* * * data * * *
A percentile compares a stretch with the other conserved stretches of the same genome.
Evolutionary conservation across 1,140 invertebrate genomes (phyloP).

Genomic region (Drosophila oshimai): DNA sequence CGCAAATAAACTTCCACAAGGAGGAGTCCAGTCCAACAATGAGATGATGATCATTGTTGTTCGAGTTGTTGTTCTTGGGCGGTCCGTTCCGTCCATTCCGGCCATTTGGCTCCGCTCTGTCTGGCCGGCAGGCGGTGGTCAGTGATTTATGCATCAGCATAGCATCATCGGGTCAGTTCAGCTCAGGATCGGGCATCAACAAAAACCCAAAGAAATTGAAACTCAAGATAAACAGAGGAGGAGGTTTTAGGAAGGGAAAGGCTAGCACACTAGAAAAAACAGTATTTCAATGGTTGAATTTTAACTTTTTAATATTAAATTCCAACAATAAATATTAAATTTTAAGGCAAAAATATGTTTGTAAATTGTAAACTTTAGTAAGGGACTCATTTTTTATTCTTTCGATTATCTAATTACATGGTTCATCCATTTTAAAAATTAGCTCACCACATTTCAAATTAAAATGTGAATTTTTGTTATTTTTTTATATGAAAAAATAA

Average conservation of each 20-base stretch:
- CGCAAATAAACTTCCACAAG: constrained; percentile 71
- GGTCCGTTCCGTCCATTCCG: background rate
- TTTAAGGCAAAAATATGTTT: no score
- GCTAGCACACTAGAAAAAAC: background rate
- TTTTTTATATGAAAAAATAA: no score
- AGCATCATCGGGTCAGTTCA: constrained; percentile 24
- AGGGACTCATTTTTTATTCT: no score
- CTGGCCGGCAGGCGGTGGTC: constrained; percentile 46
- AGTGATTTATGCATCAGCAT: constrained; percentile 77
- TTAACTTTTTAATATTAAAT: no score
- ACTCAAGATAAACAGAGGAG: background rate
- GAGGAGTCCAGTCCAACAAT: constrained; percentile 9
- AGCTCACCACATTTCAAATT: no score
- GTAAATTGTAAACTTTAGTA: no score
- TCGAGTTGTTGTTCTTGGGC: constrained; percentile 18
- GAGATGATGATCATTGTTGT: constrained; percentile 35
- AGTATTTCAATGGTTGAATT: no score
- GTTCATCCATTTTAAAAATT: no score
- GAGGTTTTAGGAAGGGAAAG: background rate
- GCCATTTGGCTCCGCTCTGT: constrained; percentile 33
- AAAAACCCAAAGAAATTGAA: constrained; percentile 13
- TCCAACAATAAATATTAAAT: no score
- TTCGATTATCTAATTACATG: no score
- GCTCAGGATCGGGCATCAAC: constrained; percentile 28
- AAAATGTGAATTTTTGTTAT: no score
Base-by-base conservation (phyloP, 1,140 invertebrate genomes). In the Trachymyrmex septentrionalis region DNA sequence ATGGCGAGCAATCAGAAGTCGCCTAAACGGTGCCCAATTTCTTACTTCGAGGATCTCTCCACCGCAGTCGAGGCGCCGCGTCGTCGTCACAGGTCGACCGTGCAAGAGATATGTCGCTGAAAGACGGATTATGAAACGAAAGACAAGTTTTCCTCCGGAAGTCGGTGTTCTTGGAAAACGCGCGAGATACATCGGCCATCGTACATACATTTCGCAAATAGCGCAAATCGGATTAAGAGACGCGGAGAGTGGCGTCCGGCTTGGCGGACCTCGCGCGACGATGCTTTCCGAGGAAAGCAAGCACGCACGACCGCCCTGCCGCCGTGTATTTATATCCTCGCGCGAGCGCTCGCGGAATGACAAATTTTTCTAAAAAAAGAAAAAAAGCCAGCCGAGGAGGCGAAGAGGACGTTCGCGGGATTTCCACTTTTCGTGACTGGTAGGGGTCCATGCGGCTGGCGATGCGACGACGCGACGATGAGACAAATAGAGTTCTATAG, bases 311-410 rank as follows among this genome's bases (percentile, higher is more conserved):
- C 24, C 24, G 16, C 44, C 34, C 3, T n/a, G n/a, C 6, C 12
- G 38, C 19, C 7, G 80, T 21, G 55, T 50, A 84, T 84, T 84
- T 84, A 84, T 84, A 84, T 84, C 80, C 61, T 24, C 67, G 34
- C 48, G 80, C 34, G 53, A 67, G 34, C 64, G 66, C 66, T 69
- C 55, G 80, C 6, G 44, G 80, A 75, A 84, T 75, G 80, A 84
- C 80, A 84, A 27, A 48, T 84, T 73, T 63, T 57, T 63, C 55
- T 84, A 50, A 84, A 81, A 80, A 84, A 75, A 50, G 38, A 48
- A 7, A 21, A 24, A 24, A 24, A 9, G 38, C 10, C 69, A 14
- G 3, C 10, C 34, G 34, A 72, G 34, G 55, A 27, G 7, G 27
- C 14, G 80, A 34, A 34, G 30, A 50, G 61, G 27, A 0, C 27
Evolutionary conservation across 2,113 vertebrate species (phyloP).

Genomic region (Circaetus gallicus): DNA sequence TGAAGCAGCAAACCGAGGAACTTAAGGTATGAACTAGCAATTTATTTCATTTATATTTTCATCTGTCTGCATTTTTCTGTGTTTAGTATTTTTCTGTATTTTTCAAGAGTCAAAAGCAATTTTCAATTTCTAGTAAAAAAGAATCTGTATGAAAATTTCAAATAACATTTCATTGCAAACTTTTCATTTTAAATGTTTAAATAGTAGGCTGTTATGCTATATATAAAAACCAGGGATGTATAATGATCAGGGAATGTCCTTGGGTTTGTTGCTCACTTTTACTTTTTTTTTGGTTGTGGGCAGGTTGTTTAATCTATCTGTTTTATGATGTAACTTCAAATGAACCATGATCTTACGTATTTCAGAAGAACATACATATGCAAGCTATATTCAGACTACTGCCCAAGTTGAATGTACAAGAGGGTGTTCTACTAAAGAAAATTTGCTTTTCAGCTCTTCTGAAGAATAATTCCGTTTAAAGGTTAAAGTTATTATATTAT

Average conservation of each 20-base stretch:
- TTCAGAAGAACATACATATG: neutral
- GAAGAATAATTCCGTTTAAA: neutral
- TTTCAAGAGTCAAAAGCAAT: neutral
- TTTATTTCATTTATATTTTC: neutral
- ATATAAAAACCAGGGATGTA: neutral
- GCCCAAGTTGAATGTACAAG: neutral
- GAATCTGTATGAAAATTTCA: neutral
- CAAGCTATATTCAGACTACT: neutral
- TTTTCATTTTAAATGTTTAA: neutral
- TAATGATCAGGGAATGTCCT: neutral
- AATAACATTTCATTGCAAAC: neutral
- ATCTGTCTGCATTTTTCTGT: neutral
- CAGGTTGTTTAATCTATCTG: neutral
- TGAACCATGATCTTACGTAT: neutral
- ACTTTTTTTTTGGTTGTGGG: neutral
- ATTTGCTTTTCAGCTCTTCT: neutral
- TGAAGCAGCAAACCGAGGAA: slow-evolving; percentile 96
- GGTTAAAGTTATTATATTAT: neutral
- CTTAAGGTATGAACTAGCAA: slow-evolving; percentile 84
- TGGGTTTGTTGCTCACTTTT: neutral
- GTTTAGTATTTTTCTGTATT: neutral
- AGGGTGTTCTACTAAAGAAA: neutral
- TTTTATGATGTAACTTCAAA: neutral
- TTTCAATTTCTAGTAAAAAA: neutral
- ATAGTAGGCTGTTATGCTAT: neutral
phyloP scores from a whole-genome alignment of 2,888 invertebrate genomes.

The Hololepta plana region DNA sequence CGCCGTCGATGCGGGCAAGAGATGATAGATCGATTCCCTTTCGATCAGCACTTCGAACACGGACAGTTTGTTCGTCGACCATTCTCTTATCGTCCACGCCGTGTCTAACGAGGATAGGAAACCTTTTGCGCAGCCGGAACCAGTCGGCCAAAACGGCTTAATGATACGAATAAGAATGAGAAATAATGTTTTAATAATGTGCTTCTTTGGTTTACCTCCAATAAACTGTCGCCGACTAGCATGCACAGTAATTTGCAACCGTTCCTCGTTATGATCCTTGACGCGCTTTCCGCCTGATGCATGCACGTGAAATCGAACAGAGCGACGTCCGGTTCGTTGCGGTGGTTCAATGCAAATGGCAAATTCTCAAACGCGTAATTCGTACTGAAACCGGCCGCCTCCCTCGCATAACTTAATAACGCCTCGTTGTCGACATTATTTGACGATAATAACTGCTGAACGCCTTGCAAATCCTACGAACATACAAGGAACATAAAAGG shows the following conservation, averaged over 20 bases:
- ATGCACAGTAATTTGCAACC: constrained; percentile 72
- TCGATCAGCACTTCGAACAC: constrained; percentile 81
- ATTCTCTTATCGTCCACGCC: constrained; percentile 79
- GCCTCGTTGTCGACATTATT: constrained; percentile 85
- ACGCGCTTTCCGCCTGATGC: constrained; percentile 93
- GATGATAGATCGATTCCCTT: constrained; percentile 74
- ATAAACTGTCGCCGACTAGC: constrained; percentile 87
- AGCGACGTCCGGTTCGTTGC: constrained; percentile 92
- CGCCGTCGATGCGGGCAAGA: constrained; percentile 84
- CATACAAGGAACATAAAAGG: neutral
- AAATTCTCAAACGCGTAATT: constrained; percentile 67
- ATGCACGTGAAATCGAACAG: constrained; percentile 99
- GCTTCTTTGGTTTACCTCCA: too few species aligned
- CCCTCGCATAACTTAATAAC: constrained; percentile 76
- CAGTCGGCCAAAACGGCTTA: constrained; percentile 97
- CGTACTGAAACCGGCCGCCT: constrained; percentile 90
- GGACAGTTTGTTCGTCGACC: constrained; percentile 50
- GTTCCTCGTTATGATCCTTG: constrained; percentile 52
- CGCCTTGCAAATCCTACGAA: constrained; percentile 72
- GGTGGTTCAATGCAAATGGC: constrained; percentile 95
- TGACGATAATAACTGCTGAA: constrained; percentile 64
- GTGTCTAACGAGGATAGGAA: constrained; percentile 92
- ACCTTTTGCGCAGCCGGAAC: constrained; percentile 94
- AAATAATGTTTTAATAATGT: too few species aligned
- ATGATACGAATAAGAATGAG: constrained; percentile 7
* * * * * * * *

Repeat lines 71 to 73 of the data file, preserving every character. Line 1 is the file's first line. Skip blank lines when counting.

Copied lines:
- ATGCACAGTAATTTGCAACC: constrained; percentile 72
- TCGATCAGCACTTCGAACAC: constrained; percentile 81
- ATTCTCTTATCGTCCACGCC: constrained; percentile 79